However, that’s not to say we should set up a so-called “healing ministry,” or say that any one person possesses the gift to heal in an abiding sense. The apostles speak of the plural gifts of healings, meaning instances where Jesus gives the ability to heal. We also find examples where those who did heal on some occasions didn’t heal on others. Paul heals a man in Lystra (Acts 14:8-10), but he also leaves Trophimus sick at Miletus (2 Tim 4:20). Jesus sometimes gave the gift to heal; at other times he didn’t. So we should be discerning if someone claims the gift of healing, or a church institutionalizes something that only Jesus gifts to whomever he wants whenever he wants…
Should we say that Christians should expect complete liberation from disease now in this life—just “name it and claim it,” as some will say? Two glaring problems with this approach as well. One, it misses the “already-not-yet” dynamic of Jesus’ kingdom—his kingdom is already here; and it’s not yet fully here. Yeah, there’s a sense in which Jesus’ cross secured our ultimate healing—we’ll get to that in a minute. But the full blessings of the final kingdom don’t become ours on demand now. Sins are forgiven now, but we must wait for the full redemption our bodies.
Two, it lacks a sound theology of suffering. In his sovereign wisdom, God leaves many in their sickness to demonstrate his care, glory, sufficiency, and power in other ways. We can think of biblical examples like Job, or like Paul—God’s power was made perfect in his weakness. Or we could think of a modern example like Joni Erickson Tada—paralyzed and bringing God so much glory as she treasures him before a watching world. She thanks God for her wheelchair, and how her condition has been used to know him more deeply and to spread his fame more broadly...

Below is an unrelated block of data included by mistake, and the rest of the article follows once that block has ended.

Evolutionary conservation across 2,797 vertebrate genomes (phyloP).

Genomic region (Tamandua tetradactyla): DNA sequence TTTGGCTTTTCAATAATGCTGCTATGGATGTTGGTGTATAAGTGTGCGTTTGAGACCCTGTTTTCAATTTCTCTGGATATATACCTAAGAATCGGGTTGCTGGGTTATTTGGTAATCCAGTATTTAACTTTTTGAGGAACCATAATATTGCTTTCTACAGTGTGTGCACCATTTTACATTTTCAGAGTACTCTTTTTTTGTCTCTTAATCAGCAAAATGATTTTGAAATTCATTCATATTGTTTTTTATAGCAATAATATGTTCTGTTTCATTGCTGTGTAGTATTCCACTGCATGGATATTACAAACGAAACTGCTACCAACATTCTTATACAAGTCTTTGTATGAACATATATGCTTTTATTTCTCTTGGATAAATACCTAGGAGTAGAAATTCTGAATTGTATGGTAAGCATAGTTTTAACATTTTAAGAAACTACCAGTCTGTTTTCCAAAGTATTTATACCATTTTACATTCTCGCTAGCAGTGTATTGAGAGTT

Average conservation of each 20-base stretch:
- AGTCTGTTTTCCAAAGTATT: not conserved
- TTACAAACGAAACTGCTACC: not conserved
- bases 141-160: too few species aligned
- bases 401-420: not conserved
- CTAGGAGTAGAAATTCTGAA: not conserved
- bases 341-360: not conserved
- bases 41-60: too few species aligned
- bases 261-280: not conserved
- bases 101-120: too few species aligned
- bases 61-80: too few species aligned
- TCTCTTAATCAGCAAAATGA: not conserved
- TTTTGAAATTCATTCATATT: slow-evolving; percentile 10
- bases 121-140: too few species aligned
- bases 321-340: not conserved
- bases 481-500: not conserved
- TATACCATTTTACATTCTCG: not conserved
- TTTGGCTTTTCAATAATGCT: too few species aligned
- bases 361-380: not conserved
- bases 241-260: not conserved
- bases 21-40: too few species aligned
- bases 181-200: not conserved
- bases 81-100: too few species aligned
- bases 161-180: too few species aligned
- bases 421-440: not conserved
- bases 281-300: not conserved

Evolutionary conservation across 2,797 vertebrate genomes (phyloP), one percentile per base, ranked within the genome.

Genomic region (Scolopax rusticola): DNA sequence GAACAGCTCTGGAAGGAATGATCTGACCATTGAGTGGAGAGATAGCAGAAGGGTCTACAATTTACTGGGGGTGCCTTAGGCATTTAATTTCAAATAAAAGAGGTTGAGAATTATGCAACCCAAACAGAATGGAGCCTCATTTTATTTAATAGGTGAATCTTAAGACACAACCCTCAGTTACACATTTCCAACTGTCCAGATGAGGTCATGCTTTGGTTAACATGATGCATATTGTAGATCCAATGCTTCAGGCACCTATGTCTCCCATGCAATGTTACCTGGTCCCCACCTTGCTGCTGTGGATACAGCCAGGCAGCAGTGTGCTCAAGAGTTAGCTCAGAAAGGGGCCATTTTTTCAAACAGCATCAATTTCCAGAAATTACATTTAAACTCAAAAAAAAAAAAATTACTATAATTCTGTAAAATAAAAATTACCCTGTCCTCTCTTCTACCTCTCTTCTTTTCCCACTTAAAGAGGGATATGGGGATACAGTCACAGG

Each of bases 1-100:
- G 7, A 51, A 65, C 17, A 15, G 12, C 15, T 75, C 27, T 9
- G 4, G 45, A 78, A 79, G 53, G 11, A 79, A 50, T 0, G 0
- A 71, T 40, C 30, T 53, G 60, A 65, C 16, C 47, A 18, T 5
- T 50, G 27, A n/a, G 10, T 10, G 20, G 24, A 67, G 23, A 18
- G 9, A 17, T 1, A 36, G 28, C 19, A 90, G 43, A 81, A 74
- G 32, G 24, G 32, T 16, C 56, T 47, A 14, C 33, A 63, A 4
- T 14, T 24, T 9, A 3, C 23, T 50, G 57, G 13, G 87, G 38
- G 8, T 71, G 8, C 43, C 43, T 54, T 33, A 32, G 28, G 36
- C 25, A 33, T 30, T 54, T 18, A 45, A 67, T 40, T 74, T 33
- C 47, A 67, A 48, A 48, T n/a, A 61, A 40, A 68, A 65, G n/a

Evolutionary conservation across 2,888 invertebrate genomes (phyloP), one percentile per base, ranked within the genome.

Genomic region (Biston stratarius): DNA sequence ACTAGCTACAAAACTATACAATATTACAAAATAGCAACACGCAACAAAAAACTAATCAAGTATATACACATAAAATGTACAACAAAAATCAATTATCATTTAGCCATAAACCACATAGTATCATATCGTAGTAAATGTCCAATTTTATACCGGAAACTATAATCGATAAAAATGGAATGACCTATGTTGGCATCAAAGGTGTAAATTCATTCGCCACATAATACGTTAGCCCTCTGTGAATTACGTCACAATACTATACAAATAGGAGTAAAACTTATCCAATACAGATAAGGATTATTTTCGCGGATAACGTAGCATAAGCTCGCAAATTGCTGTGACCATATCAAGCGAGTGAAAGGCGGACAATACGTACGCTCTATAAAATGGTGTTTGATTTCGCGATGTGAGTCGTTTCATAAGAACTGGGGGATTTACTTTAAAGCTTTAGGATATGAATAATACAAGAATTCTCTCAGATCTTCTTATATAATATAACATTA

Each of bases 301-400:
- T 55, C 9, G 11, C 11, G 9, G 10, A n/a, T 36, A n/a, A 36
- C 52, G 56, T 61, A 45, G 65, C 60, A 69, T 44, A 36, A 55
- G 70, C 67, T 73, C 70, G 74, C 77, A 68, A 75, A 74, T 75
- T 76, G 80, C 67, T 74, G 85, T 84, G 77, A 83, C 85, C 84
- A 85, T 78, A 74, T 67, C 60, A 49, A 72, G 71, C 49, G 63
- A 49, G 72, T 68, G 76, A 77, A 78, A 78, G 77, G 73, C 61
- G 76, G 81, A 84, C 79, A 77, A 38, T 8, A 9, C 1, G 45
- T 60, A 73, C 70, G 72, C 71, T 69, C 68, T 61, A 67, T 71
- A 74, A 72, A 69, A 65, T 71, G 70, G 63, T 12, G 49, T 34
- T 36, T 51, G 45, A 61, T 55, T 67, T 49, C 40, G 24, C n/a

1. They authenticate Peter who soon confirms the Gentile mission.
So what do we make of these healings? I’ve tried to curb some of the errors others have made. But what can we take home from a passage like this one? Number one, ask yourself why they’re placed here in the book of Acts. If we look at the bigger picture, these healings authenticate Peter who soon confirms the Gentile mission.
It’s not all they signal, but one way God used signs like healing was to authenticate his messengers (2 Cor 12:12; Heb 2:4). Remember that this is volume two of a much larger work. Luke’s Gospel is volume one. And if you turn back to Luke 5:24, you find Jesus saying to a paralyzed man, “Rise, pick up your bed and go home.” Peter says here to a paralyzed man, “Rise and make your bed” (Acts 9:34). If you turn back to Luke 8:54 you’ll find Jesus saying to a little girl named Talitha who died, “Child, arise,” and she gets up. Peter says here, “Tabitha, arise,” and she gets up (Acts 9:40).
You’re supposed to see the parallels and say, “Yep, this is Jesus’ man! He’s preaching like him and he’s suffering like him and he’s even healing just like him.” Even more, the healings gave concrete expression to the gospel Peter was preaching. Remember chapter 3? “Look Israel, God exalted your Messiah; Jesus came to liberate us from all that sin destroyed.”
That’s important because very soon Acts will shift to Jesus’ mission to the Gentiles. The Gentile mission would be hard for Jewish Christians to accept. For centuries Jews separated themselves from Gentiles. To help them embrace the Gentile mission, God authenticates Peter and his message before he confirms the Gentile mission.